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Myiasis is defined as the infestation of live vertebrates (humans and/or animals) with dipterous larvae. The order Diptera is a large order of insects that are commonly known as true flies. Wound myiasis occurs when fly larvae infest open wounds of a mammalian host. Majority of flies that are likely to cause myiasis in humans belong either to the blowfly group, family calliphoridae, or the housefly group, family muscidae. Myiasis is mostly accidental or opportunistic, but may also be purposeful, or obligate, with the maggots requiring time inside host tissues for development. Except for obligate cases (e.g., screwworm fly or bot fly), myiasis is generally not life-threatening.
Lifecycle of Maggot
- Flies are attracted to open or infected wound and the female flies lay 50-300 eggs on wound (about 1.7 mm long) at a time.
- These hatch around 8-12 hours later (emerging larvae are also about 1.7 mm long) at skin temperature.
- Within 24 hours, they grow upto 7-8.5 mm long and in 50-60 hours, larvae attain full growth.
- Then, they migrate to dry crevice or soil to pupate.
Fly larvae are not capable of reproduction, and therefore, myiasis should not be considered contagious from patient to patient. Transmission of myiasis occurs only via an adult female fly.
Causal agents of Wound myiasis
- Cochliomyia hominovorax (New world screwworm)
- Chrysomya bezziana (Old world screwworm)
- Wohlfahrita magnifica (Old world fleshfly)
- Dermatobia hominis (Human botfly)
- Musca domestica (Housefly)
- Others: Chrysomya megacephala, Calliphora vicina, L. sericata, Chrysomya albiceps, Phormia regina, Parasarcophaga argyrostoma, Lucilia cuprina, and Sarcodexia lambens
Diagnosis of Wound Myiasis
Often the clinical diagnosis is clear-cut with visible larvae in the mal-odorous and bleeding/discharging wound.
Greenberg identified 4 risk factors for maggot infestation:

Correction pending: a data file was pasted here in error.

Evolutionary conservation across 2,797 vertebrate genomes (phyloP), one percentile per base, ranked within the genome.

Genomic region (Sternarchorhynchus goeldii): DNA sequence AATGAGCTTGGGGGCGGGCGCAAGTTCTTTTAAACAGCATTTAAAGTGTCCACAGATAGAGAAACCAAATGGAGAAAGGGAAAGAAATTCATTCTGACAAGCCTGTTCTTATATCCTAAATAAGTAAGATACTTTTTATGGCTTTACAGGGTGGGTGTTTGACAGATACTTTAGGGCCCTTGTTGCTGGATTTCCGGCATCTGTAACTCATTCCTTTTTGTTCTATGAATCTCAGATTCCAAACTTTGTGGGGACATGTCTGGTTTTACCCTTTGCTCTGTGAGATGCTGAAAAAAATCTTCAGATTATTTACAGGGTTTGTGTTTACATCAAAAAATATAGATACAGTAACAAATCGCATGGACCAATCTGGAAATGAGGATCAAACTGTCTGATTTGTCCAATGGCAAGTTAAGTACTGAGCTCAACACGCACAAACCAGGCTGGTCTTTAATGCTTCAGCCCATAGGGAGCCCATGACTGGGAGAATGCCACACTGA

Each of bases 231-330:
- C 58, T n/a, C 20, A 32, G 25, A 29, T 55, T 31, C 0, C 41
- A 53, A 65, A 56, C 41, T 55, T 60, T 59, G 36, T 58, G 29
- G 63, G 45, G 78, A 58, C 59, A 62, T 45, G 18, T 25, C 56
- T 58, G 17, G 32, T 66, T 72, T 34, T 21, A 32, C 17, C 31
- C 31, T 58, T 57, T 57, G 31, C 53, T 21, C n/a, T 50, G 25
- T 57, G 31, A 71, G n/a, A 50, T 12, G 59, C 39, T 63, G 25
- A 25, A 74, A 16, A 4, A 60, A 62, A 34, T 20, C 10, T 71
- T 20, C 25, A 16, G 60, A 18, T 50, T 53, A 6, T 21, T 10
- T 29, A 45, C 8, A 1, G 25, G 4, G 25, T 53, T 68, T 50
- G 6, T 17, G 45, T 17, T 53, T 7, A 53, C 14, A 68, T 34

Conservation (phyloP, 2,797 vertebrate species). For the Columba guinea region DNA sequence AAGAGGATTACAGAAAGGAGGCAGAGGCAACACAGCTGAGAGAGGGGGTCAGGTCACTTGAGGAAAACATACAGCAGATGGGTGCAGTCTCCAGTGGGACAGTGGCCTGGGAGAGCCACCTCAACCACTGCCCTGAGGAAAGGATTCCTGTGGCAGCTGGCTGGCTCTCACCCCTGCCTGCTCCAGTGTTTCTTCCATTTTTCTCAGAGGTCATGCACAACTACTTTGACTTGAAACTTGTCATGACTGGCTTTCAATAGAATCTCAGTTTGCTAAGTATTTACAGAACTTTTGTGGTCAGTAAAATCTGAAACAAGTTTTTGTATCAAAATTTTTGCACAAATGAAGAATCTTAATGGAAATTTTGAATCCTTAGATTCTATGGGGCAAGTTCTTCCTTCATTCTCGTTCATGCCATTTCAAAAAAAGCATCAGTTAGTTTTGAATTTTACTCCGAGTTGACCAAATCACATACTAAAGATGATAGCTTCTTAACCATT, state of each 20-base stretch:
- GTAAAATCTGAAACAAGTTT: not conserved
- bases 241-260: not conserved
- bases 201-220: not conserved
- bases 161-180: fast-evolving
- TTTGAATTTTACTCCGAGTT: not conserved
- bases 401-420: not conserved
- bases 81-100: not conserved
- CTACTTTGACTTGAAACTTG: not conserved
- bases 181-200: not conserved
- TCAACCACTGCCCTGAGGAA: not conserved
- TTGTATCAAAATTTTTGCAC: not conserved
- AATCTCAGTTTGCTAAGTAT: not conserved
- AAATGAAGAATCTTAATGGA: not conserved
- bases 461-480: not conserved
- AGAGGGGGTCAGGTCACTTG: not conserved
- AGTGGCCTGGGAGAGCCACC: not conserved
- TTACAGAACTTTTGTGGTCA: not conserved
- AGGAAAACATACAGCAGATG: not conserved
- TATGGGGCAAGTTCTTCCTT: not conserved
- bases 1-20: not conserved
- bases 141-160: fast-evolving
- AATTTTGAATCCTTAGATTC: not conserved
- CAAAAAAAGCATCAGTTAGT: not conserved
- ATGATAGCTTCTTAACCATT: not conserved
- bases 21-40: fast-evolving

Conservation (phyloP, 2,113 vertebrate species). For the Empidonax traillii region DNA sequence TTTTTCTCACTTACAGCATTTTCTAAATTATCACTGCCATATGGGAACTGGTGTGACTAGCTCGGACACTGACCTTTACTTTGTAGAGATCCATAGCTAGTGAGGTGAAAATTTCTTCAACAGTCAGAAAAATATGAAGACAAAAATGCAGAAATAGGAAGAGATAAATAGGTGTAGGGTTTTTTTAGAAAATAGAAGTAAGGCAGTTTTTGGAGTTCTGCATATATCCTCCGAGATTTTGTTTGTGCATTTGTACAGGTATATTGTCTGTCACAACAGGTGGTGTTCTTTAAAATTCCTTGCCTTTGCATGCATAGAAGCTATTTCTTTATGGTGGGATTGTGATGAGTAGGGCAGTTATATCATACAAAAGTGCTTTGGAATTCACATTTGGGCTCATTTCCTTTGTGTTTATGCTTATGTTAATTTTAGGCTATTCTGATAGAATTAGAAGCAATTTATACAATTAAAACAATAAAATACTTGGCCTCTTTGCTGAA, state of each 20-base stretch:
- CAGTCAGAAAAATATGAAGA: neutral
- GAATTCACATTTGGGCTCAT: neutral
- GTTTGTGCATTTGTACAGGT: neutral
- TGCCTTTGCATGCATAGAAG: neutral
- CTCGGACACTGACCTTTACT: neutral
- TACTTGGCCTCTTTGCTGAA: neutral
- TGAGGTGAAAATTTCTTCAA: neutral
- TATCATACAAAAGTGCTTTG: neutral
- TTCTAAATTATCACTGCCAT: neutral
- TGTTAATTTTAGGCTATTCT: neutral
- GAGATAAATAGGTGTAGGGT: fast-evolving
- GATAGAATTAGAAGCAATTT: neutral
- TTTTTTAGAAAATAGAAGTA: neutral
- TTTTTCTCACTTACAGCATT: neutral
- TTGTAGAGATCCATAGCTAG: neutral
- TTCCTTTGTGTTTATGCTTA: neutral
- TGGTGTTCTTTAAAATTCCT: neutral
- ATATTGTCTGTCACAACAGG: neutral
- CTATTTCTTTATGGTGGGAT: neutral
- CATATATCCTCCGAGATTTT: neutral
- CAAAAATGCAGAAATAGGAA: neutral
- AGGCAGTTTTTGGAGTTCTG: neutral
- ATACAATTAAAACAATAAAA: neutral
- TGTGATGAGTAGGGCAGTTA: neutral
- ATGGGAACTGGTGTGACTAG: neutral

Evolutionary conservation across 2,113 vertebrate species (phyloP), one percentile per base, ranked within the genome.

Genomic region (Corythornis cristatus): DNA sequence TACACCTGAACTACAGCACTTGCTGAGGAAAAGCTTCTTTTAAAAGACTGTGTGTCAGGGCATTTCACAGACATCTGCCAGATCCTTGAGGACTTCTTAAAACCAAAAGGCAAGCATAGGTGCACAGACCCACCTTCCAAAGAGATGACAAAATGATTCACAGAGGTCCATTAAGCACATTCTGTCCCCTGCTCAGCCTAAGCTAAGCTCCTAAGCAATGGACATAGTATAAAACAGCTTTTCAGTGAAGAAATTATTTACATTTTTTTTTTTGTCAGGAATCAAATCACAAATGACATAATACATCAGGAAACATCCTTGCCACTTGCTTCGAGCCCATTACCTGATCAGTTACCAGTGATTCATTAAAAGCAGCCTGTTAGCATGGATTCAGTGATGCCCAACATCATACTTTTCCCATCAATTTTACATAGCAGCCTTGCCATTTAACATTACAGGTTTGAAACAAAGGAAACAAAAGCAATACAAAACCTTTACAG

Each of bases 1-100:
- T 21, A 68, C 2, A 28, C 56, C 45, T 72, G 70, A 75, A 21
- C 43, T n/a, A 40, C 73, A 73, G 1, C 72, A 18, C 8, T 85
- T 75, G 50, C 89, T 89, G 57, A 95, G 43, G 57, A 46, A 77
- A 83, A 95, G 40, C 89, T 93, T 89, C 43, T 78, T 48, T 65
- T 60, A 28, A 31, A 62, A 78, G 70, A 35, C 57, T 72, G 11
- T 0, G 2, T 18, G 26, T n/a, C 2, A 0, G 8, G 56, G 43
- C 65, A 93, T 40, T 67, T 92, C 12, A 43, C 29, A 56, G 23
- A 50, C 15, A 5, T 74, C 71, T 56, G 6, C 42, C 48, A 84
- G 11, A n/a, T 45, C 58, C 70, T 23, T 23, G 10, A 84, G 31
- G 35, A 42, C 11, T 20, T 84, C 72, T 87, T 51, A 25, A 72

- Helpless or debilitated person
- Bleeding or odors of decomposition present
- Summer season
- Neglect in nursing care
It is recommended that a maggot should be submitted to the laboratory in alcohol or formaldehyde and at least one maggot should be submitted alive to facilitate species identification.
Treatment of Wound Myiasis
- Removal of all visible larvae. Care should be taken to avoid lacerating the larva because retained larval parts may precipitate foreign body reaction.
- Debridement in cases where necrotic tissue still remains
- Antibiotics for secondary infections
- Irrigation may be useful for lesions with holes and cavities.
- 15% chloroform in olive oil or another oil or ether may help to immobilize the larvae and facilitate maggot removal. The use of a thick layer of petrolatum, with its removal every 3 h until the complete removal of the larvae is achieved, is also an option. These work by asphyxiating the larva and compelling them to come out of the wound.
- Topical and Oral ivermectin have also been used successfully.
Depending on the wound, surgical removal may not be required unless requested by the patient, as the larvae are naturally sloughed within 5-7 weeks.
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